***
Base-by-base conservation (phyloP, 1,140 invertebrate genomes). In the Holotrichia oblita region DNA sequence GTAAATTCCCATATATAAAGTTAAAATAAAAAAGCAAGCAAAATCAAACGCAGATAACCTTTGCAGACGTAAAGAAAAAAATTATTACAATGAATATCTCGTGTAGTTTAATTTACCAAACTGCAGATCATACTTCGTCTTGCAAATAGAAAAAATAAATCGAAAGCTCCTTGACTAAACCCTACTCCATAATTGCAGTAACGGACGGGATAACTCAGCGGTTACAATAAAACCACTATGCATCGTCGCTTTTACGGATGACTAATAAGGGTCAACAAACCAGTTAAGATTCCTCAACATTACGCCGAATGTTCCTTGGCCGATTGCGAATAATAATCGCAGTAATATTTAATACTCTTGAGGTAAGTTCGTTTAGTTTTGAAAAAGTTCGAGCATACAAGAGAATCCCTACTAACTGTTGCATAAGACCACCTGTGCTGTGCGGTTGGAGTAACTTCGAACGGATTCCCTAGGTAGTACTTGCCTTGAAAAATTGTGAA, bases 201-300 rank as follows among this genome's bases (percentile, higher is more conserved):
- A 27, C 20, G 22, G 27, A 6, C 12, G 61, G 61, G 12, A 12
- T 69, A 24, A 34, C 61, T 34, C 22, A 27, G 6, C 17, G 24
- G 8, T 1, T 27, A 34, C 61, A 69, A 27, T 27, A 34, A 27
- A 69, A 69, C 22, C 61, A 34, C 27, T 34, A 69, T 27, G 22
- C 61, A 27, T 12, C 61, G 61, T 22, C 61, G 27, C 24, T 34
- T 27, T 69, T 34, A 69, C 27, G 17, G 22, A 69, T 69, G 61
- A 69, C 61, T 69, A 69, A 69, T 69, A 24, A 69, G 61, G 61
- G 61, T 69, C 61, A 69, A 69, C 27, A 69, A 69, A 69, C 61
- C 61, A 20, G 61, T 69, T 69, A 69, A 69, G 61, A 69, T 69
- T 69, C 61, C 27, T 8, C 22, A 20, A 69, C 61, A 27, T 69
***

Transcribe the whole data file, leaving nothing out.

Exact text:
Base-by-base conservation (phyloP, 1,140 invertebrate genomes). In the Holotrichia oblita region DNA sequence GTAAATTCCCATATATAAAGTTAAAATAAAAAAGCAAGCAAAATCAAACGCAGATAACCTTTGCAGACGTAAAGAAAAAAATTATTACAATGAATATCTCGTGTAGTTTAATTTACCAAACTGCAGATCATACTTCGTCTTGCAAATAGAAAAAATAAATCGAAAGCTCCTTGACTAAACCCTACTCCATAATTGCAGTAACGGACGGGATAACTCAGCGGTTACAATAAAACCACTATGCATCGTCGCTTTTACGGATGACTAATAAGGGTCAACAAACCAGTTAAGATTCCTCAACATTACGCCGAATGTTCCTTGGCCGATTGCGAATAATAATCGCAGTAATATTTAATACTCTTGAGGTAAGTTCGTTTAGTTTTGAAAAAGTTCGAGCATACAAGAGAATCCCTACTAACTGTTGCATAAGACCACCTGTGCTGTGCGGTTGGAGTAACTTCGAACGGATTCCCTAGGTAGTACTTGCCTTGAAAAATTGTGAA, bases 201-300 rank as follows among this genome's bases (percentile, higher is more conserved):
- A 27, C 20, G 22, G 27, A 6, C 12, G 61, G 61, G 12, A 12
- T 69, A 24, A 34, C 61, T 34, C 22, A 27, G 6, C 17, G 24
- G 8, T 1, T 27, A 34, C 61, A 69, A 27, T 27, A 34, A 27
- A 69, A 69, C 22, C 61, A 34, C 27, T 34, A 69, T 27, G 22
- C 61, A 27, T 12, C 61, G 61, T 22, C 61, G 27, C 24, T 34
- T 27, T 69, T 34, A 69, C 27, G 17, G 22, A 69, T 69, G 61
- A 69, C 61, T 69, A 69, A 69, T 69, A 24, A 69, G 61, G 61
- G 61, T 69, C 61, A 69, A 69, C 27, A 69, A 69, A 69, C 61
- C 61, A 20, G 61, T 69, T 69, A 69, A 69, G 61, A 69, T 69
- T 69, C 61, C 27, T 8, C 22, A 20, A 69, C 61, A 27, T 69